Rated R for smoking

On film, a guy walks into a bar, lights up a cigarette and kills the film rating. Smoking will now become a contributing factor in a film’s rating. At first, only underage smoking was considered, but now the Motion Picture Association of America has said that violence, sex and smoking of any kind will be factors in determining a film’s rating.

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By Adrian Pascua

By Adrian Pascua

On film, a guy walks into a bar, lights up a cigarette and kills the film rating.

Smoking will now become a contributing factor in a film’s rating. At first, only underage smoking was considered, but now the Motion Picture Association of America has said that violence, sex and smoking of any kind will be factors in determining a film’s rating.

It really hasn’t been a taboo for films to contain shots of the hero lighting up a cigarette to move up his bad boy persona. Nor has anyone ever thought twice about films glamorizing smoking so that it looks like all the cool people do it.

According to Dan Glickman, Chairman and CEO of the association, smoking in films has dropped from 60 percent to 52 percent from July 2004 to July 2006-75 percent were rated R.

This move is being backed by the Directors Guild of America as well as many anti-smoking lobbyist groups.

Smoking on film has become a major issue as of recently, due to the fact that movies like “Good Night, and Good Luck” did not receive an R rating for the amount of people who were smoking on screen. Instead, it was rated PG.

It’s not exactly cutting down on violence or sex on film, but everyone has got to start somewhere. Hopefully, by cutting down on smoking in the movies, it might cut down a little of the pressure on kids to start smoking.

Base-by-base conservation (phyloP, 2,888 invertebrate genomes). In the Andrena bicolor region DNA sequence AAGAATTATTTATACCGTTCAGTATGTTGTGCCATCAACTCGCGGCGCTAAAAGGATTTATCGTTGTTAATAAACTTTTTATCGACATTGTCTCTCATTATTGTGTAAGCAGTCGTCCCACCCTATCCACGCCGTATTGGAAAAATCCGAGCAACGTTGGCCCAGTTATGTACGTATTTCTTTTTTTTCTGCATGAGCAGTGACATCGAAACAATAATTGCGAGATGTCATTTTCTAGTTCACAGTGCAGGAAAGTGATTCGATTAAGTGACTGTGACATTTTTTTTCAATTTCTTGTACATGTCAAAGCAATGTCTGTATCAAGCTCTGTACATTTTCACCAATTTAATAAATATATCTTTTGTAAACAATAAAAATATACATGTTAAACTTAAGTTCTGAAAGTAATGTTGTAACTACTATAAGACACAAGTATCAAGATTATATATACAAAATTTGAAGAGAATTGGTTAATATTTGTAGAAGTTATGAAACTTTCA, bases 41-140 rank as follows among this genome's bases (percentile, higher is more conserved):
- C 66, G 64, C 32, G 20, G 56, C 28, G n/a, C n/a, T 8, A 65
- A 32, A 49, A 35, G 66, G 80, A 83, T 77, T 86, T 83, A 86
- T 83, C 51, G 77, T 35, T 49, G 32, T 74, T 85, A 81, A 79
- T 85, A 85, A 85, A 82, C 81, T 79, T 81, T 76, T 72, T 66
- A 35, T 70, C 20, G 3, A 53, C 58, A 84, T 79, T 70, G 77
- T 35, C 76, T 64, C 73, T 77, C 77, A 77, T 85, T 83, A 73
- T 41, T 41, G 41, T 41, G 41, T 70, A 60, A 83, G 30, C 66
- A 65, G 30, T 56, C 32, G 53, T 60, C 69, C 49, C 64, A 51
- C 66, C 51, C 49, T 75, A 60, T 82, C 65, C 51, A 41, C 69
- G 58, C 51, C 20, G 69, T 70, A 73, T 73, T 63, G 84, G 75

The association can not go back through the classics and

rerate iconic Bogart and Bette Davis films to make them apply to today’s youth.

The association hopes to start cracking down on films that contain the consumption of alcohol and that contain fast driving that a 16-year-olds with a license might want to imitate (“The Fast and the Furious”). This is a logical step that most of us would agree with, since we have such impressionable youth.

According to the association, smoking has become less acceptable in society and they would like to see less of it in films. American children’s bad habit has always been to imitate everything that they see on television or in the movies. We all know that little brother who wants to become the next Jackie Chan and do his own stunts. As a martial artist, I can tell you that I’ve met my fair share.

The fact that the Motion Picture Association of America has become hasher on films with smoking confirms how unacceptable smoking has become in the American society. Hopefully, one day they can start cutting down on bad movies that should never hit theaters, too.

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